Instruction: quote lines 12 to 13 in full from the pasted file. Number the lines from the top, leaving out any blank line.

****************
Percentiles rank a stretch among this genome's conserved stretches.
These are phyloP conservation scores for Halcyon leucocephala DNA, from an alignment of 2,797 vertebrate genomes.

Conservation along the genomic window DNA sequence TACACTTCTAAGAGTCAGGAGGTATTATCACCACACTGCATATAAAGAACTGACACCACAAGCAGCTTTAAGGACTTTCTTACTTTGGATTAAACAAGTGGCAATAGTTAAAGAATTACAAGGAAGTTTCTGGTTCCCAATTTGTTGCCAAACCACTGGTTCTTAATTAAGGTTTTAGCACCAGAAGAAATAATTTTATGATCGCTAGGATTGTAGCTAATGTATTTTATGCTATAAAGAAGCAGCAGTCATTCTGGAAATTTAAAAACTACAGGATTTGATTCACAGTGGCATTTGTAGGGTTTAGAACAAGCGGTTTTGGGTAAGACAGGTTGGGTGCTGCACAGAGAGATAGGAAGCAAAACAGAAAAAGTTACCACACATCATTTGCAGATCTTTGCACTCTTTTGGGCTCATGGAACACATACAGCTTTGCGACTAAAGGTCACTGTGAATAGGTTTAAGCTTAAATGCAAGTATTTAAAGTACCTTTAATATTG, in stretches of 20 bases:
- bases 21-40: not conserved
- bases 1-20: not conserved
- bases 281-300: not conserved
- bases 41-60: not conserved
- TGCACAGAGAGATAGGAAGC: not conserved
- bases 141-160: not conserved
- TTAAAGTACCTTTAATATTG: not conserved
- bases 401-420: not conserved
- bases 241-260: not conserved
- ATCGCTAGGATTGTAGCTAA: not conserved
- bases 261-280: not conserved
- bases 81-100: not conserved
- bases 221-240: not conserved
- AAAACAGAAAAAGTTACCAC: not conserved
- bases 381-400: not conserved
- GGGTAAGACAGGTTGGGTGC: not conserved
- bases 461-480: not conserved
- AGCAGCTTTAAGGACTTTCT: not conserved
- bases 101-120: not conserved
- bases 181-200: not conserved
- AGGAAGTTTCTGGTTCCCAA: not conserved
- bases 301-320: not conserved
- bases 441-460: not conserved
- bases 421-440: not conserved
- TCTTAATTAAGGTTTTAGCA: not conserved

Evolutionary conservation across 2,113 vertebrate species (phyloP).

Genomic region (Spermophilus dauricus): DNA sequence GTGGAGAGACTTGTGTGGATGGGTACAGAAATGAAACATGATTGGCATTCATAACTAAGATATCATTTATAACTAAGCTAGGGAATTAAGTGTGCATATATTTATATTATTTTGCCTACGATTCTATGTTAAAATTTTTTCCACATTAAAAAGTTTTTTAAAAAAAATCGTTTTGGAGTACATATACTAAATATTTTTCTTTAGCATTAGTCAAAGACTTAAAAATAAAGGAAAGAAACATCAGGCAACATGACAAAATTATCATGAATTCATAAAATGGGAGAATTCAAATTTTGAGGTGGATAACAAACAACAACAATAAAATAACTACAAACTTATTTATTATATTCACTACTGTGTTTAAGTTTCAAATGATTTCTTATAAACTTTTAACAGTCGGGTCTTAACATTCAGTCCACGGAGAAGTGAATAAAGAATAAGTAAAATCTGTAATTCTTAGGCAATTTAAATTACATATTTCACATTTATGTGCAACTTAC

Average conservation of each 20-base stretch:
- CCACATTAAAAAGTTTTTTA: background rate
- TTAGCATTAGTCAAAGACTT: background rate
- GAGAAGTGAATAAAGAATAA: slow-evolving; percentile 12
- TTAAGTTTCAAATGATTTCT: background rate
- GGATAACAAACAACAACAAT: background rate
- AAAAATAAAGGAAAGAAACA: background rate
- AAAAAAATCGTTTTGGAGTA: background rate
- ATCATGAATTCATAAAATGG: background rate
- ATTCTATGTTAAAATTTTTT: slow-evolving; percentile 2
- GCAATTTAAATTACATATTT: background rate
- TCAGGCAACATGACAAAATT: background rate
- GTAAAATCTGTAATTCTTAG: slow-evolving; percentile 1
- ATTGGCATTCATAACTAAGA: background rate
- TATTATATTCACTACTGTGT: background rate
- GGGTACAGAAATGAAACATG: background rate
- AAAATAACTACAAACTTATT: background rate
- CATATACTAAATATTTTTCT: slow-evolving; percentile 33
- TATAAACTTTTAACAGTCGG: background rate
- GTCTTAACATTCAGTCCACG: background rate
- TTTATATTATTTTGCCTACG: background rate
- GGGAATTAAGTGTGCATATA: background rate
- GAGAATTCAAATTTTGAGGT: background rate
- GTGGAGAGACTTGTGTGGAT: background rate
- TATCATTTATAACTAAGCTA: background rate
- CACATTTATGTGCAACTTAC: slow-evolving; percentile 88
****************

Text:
- bases 241-260: not conserved
- ATCGCTAGGATTGTAGCTAA: not conserved